That is how “we” the Native population in Toronto, are referred to. There are 80,000 of us yet we go unnoticed.
It is for this reason, that I do what I do as a filmmaker and storyteller. I believe in platforms. I believe in the power of storytelling wherever possible. When we share stories we find our common ground.
The documentary Moccasins And Concrete is a collection of stories of a few of us who would fall into that “invisible minority” category. I didn’t make this film, but I participated in the creation of it. The filmmaker, Bobby Brown, did a wonderful job in a very limited time. The first time I watched it, I bawled my eyes out. I related so deeply to the piece my sister Tamara wrote for the intro; it hit home.
I was also hit by the story that Gabrielle Skrimshaw tells. So many of the details from the personal stories highlighted just hit so close to home. I suppose I still have a lot of grieving to do. Grieving for the injustices still being committed against Indigenous people right here in Canada and grieving for those who came before me.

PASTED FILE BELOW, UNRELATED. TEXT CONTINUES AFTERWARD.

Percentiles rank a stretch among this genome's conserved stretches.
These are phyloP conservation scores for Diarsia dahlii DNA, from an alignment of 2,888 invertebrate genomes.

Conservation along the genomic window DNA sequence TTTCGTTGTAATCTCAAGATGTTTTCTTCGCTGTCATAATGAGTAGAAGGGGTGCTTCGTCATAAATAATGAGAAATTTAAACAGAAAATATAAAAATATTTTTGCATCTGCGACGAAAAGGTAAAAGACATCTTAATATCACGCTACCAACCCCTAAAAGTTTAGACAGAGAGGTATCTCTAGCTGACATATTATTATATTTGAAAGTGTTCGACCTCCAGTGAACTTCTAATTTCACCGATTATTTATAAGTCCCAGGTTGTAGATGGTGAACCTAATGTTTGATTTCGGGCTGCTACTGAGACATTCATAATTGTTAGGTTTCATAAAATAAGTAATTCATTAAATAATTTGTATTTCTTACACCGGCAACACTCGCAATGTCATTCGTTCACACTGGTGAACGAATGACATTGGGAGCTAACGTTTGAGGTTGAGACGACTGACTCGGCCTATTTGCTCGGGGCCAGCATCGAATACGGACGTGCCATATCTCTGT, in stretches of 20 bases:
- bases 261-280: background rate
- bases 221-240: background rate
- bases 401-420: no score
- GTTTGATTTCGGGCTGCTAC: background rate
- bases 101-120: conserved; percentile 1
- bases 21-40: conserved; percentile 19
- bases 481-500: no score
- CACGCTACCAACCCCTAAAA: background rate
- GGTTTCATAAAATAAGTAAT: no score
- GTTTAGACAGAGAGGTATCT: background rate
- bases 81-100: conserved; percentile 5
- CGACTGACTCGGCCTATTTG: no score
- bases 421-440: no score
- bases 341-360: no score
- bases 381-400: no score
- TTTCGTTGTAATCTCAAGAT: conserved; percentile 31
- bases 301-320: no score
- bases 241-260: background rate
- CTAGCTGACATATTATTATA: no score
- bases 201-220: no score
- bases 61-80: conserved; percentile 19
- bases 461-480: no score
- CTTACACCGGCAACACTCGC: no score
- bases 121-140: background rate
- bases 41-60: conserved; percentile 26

I suppose I believe that harnessing platforms to tell these stories will somehow bring people closer to the truth. I believe that and that is why I continue to produce and participate in telling my story whenever possible. You never know. It MIGHT just change someones mind.
Below is the promo video for the doc…now you can watch the whole film on CBC’s website!
Click for the full feature length below. I look forward to your comments!
One of my most favourite things to make! For a quite a while I made and sold dreamcatcher baby mobiles and over the years I’ve become slightly obsessed. Dreamcatchers of all shapes and sizes, using various natural, repurposed and purchased materials. This tutorial specifically shows dreamcatchers as holiday ornaments and gifts for friends. However, the process is universal for a number of different dreamcatcher styles, whatever the theme or occasion.